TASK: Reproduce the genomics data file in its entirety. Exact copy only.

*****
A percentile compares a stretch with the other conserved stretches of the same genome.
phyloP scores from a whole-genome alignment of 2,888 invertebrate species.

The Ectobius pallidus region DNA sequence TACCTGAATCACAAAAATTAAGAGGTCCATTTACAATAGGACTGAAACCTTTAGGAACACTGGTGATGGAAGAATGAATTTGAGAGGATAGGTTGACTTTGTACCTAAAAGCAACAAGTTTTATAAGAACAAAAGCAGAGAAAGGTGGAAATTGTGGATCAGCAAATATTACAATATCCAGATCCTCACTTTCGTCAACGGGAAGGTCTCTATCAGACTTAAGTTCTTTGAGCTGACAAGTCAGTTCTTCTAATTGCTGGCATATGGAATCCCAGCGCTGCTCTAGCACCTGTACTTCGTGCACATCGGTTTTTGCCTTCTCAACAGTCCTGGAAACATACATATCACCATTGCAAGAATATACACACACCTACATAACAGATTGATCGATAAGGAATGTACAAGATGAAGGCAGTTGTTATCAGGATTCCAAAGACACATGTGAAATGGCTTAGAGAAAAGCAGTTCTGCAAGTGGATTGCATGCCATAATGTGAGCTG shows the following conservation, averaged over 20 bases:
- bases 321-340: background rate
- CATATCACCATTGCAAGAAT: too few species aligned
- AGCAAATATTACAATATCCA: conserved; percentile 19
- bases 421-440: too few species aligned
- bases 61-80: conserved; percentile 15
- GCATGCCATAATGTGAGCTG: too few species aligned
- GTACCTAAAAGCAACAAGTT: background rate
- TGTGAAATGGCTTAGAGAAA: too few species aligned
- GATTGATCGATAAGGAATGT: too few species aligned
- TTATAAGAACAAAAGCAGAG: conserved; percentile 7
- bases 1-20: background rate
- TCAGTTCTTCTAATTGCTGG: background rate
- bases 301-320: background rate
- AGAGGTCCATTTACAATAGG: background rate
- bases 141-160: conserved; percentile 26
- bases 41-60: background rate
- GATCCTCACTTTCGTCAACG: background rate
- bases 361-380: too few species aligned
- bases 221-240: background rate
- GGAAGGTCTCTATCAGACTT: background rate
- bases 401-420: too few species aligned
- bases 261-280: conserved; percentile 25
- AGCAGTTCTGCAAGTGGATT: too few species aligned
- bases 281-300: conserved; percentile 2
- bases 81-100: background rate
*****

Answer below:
A percentile compares a stretch with the other conserved stretches of the same genome.
phyloP scores from a whole-genome alignment of 2,888 invertebrate species.

The Ectobius pallidus region DNA sequence TACCTGAATCACAAAAATTAAGAGGTCCATTTACAATAGGACTGAAACCTTTAGGAACACTGGTGATGGAAGAATGAATTTGAGAGGATAGGTTGACTTTGTACCTAAAAGCAACAAGTTTTATAAGAACAAAAGCAGAGAAAGGTGGAAATTGTGGATCAGCAAATATTACAATATCCAGATCCTCACTTTCGTCAACGGGAAGGTCTCTATCAGACTTAAGTTCTTTGAGCTGACAAGTCAGTTCTTCTAATTGCTGGCATATGGAATCCCAGCGCTGCTCTAGCACCTGTACTTCGTGCACATCGGTTTTTGCCTTCTCAACAGTCCTGGAAACATACATATCACCATTGCAAGAATATACACACACCTACATAACAGATTGATCGATAAGGAATGTACAAGATGAAGGCAGTTGTTATCAGGATTCCAAAGACACATGTGAAATGGCTTAGAGAAAAGCAGTTCTGCAAGTGGATTGCATGCCATAATGTGAGCTG shows the following conservation, averaged over 20 bases:
- bases 321-340: background rate
- CATATCACCATTGCAAGAAT: too few species aligned
- AGCAAATATTACAATATCCA: conserved; percentile 19
- bases 421-440: too few species aligned
- bases 61-80: conserved; percentile 15
- GCATGCCATAATGTGAGCTG: too few species aligned
- GTACCTAAAAGCAACAAGTT: background rate
- TGTGAAATGGCTTAGAGAAA: too few species aligned
- GATTGATCGATAAGGAATGT: too few species aligned
- TTATAAGAACAAAAGCAGAG: conserved; percentile 7
- bases 1-20: background rate
- TCAGTTCTTCTAATTGCTGG: background rate
- bases 301-320: background rate
- AGAGGTCCATTTACAATAGG: background rate
- bases 141-160: conserved; percentile 26
- bases 41-60: background rate
- GATCCTCACTTTCGTCAACG: background rate
- bases 361-380: too few species aligned
- bases 221-240: background rate
- GGAAGGTCTCTATCAGACTT: background rate
- bases 401-420: too few species aligned
- bases 261-280: conserved; percentile 25
- AGCAGTTCTGCAAGTGGATT: too few species aligned
- bases 281-300: conserved; percentile 2
- bases 81-100: background rate